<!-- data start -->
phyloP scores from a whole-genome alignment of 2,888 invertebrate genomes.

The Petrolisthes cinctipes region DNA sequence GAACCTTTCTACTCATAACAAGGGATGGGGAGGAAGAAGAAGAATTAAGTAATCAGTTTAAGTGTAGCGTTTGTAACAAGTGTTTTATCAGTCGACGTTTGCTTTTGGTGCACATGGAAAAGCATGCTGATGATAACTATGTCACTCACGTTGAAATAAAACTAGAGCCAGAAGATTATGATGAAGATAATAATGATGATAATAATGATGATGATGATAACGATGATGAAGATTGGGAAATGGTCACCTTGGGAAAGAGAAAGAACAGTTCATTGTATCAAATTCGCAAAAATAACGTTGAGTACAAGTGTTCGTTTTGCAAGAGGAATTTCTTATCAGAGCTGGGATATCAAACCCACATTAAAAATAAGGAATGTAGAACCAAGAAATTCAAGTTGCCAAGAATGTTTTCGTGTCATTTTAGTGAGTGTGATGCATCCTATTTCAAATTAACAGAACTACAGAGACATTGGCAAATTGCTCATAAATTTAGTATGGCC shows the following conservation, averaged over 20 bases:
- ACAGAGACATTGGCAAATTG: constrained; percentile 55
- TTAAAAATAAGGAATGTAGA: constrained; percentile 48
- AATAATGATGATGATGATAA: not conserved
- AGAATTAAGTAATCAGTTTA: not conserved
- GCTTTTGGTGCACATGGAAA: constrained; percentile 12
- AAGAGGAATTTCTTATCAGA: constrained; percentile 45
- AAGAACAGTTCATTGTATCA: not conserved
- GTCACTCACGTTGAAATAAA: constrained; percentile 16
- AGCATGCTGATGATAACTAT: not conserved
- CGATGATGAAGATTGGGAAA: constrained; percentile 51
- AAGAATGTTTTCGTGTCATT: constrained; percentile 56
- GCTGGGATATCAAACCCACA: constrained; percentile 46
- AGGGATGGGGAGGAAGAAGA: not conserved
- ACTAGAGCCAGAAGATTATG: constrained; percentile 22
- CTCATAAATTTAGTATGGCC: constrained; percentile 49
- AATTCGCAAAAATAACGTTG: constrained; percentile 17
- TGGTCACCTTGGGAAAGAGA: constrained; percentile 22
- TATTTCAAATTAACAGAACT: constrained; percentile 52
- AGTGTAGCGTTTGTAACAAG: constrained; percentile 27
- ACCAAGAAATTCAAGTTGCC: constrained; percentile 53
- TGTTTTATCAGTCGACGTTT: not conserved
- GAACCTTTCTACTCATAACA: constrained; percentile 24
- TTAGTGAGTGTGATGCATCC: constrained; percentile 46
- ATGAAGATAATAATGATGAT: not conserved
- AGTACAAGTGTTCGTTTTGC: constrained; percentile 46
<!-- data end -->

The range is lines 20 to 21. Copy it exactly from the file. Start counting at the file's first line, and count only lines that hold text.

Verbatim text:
- TATTTCAAATTAACAGAACT: constrained; percentile 52
- AGTGTAGCGTTTGTAACAAG: constrained; percentile 27